Huntington, 1996 claims, "In the modern world, religion is a central, perhaps the central, force that motivates and mobilises people." Organisations formed along religious lines have indeed played a significant role in mobilising people all over the world. Despite the growing importance of these religious-cultural organisations in different parts of the world, there is hardly any quantitative analysis on how these organisations affect socio-economic outcomes at the grass-root level. The lack of quantitative evidence on these organisations' impact partly stems from the fact that these organisations are either banned and operate underground, or often operate secretively, not sharing the details on their operations.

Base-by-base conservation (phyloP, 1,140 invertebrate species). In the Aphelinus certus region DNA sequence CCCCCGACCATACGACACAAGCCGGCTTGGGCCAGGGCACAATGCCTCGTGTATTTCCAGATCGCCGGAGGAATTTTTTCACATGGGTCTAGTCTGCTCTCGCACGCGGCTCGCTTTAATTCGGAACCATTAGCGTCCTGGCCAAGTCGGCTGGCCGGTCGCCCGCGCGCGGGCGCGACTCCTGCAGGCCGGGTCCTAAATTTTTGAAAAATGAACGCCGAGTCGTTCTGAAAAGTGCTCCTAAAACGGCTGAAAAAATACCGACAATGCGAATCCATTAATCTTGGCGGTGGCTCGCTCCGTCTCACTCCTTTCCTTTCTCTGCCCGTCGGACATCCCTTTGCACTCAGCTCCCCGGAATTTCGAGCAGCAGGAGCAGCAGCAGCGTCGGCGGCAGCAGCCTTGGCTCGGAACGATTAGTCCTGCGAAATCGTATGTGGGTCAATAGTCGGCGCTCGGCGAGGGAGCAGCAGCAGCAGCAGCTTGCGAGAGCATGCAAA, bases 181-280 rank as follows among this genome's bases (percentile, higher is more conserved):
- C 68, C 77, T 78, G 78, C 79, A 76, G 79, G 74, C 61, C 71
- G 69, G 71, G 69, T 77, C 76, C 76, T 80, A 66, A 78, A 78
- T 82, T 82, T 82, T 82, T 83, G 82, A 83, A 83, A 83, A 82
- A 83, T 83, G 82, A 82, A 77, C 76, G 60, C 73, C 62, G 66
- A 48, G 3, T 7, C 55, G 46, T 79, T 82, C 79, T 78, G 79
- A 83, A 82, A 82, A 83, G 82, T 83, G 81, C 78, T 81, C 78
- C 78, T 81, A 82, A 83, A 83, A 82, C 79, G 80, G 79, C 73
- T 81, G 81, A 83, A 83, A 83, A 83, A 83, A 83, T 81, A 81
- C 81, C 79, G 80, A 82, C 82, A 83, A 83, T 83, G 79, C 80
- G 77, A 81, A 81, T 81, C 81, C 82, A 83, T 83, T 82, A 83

This project aims to contribute to this literature by studying the impact of the RSS's mobilisation on crimes against minorities in India. The RSS (Rashtriya Swayamsevak Sangh) is an organisation spreading and consolidating Hindu Nationalism in India. It has a close ideological and organisational connection with the BJP (Bhartiya Janta Party), the political party in power since 2014. By spending weeks with the organisation on the field, we obtained a novel data set on the work and membership of the RSS for Delhi in India. RSS aims to organise Hindus and imprint on them their ideology, which is done first and foremost in their daily assembly of its members shakhas. RSS' brand of Hindu Nationalism is often alleged to be anti-Muslim and anti-Christian. However, RSS claims that it tries to unite Hindus and discourage practices like untouchability. We are combining the RSS data set with a highly detailed data set on crime in Delhi. In this data set on crime, we have first investigation reports containing detailed information about the nature of the crime, the identity of the lodger, the victim, and the accused perpetrator. To address possible endogeneity concerns, we instrument the number of shakhas and membership of the RSS in a ward with the number of public parks in a ward. RSS shakhas take place in open grounds. With Delhi being heavily urbanised and densely populated, these open spaces are not readily available. Moreover, parks in a ward do not independently affect crimes against minorities. We have found a strong positive correlation between the number of shakhas/RSS membership and the number of parks in a ward in Delhi. Going forward, we intend to use this IV strategy and test the impact of RSS membership and shakhas on crimes against minorities.